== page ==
Chinese American woman is told to go the F back to her country.

Mrs. Yee explains what happened to her around 11 p.m. Monday night, "These people came up and started cursing at me, and shouting at me to get the F out of their country and go home to mine. Well, this is my country. I was born and raised here."

Mrs. Yee doesn't want to give her full name nor does she want the story to be about her. She says she was painting the doorway to the building she grew up in on H Street in DC's Chinatown neighborhood when this happened.

The building was owned by her father, and her grandfather before that. She says the hate she used to hear muttered is now getting louder. She fears it could get louder still.

The grandmother shares, "Lately, the aggression towards minorities, especially the Chinese, have been much more vocal and much more out in the open, there's no shame in it anymore."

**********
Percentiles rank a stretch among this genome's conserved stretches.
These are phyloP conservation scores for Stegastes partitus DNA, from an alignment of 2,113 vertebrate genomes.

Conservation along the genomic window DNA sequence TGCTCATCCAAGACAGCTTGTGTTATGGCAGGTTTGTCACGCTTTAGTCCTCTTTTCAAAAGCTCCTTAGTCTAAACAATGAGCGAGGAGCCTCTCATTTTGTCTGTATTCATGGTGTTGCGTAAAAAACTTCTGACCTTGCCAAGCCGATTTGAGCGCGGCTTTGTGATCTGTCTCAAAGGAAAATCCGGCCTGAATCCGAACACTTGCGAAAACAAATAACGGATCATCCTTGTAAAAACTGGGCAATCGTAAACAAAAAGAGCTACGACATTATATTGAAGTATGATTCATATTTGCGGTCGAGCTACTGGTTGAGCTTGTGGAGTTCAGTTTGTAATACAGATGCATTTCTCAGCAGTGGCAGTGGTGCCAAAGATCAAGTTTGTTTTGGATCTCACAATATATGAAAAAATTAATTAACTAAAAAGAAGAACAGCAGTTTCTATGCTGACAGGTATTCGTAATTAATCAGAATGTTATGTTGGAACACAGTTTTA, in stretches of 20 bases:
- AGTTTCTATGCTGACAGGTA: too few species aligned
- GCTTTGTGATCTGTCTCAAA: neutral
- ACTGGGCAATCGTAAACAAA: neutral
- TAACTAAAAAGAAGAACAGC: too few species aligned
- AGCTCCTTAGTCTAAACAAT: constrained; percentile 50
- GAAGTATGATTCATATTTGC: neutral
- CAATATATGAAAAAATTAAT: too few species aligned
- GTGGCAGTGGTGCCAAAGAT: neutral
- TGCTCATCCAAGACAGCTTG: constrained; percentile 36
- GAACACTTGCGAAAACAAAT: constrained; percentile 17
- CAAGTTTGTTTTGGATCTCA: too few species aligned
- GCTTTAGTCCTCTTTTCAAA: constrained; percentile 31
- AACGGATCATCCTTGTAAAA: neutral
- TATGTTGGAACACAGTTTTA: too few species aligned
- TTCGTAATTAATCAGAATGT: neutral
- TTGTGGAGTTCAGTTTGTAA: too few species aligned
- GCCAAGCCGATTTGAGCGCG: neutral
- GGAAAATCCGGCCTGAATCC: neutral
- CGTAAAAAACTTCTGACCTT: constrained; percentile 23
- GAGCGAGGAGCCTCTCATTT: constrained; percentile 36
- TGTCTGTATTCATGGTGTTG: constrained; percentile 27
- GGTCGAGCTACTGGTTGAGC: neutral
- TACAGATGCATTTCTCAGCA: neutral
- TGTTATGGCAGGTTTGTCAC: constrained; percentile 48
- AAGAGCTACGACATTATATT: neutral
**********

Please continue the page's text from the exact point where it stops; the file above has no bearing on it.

Psychotherapist Dr. Anita Gahdia-Smith says what happened to Yee is indicative of the stress and divide she hears from her patients more and more, this election cycle, "No one is neutral about this, people have very strong feelings and the country seems to be very divided. People are very stressed out. I think a lot of us just want this to be over."

Yee agrees, "I think it's very unfortunate but I think it's the climate of the right now."

Mrs. Yee says she lived through the 1968 riots. She says that was the last time she ever felt this unsafe, "That's what upsets me the most because were taking a step back in time 30, 40 years all the ugly is back."

It was about 10 days ago that a similar incident happened to a man who was a writer for the New York Times. He wrote about it and hundreds of people with similar experiences chimed in.

Mrs. Yee says don't assume someone doesn't belong because they look different than you.